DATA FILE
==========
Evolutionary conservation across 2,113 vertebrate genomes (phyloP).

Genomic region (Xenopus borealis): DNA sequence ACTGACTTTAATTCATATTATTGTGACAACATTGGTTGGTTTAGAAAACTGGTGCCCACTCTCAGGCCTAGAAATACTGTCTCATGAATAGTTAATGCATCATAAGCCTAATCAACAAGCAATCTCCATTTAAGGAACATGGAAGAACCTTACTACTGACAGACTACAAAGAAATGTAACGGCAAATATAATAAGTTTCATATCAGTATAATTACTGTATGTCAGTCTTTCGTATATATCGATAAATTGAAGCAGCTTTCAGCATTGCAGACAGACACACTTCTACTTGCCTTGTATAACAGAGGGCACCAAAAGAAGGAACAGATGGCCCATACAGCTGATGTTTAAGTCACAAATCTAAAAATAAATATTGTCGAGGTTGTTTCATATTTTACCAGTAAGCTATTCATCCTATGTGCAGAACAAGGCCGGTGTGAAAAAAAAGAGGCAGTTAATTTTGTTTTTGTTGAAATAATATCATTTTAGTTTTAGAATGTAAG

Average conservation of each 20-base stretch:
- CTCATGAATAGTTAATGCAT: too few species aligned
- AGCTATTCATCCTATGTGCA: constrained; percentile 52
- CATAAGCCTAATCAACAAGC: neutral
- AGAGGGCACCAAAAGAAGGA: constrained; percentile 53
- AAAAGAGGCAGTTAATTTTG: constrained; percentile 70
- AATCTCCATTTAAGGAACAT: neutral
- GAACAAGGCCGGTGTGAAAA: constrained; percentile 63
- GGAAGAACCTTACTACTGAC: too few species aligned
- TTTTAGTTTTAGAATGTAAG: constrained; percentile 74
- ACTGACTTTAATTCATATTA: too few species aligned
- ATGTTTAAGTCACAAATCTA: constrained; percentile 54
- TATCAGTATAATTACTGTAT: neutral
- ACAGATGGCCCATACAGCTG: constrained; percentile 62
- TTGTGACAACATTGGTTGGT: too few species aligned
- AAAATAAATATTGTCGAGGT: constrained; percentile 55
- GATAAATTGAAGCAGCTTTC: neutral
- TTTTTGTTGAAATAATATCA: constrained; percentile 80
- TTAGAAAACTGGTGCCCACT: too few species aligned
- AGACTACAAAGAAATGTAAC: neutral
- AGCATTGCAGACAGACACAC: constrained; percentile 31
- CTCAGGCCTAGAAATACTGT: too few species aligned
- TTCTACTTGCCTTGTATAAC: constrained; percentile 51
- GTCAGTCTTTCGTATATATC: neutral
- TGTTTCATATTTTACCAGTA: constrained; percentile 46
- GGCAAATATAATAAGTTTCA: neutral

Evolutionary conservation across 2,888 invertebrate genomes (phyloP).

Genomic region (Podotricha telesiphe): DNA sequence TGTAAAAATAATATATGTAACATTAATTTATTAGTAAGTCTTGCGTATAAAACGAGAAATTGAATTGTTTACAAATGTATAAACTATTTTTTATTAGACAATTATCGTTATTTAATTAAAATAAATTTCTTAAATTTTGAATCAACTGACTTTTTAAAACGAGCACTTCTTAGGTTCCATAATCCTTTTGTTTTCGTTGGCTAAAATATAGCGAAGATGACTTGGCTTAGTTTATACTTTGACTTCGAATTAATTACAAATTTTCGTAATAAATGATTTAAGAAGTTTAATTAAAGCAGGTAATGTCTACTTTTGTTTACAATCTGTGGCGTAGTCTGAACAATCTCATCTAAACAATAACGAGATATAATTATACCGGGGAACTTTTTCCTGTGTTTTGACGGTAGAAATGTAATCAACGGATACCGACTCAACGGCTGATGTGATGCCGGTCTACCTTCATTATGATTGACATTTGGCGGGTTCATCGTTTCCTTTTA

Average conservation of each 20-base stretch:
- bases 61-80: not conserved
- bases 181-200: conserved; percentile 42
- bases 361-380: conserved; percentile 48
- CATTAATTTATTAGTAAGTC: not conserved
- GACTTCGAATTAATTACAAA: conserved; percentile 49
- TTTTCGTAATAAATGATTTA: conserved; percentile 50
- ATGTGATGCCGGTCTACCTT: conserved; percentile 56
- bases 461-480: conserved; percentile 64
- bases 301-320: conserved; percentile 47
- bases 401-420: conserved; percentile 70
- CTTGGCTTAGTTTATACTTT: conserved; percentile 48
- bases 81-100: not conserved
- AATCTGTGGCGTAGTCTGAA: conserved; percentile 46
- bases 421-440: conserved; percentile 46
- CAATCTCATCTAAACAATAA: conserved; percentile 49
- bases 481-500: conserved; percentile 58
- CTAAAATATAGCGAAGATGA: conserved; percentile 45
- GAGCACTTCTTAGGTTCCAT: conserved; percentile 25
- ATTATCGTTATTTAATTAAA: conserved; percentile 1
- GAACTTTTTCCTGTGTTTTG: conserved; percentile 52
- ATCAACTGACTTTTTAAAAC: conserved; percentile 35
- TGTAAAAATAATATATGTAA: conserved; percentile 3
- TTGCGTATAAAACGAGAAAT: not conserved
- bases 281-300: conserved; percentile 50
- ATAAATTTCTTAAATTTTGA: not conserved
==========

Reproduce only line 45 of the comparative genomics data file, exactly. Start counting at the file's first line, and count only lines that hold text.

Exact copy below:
- bases 421-440: conserved; percentile 46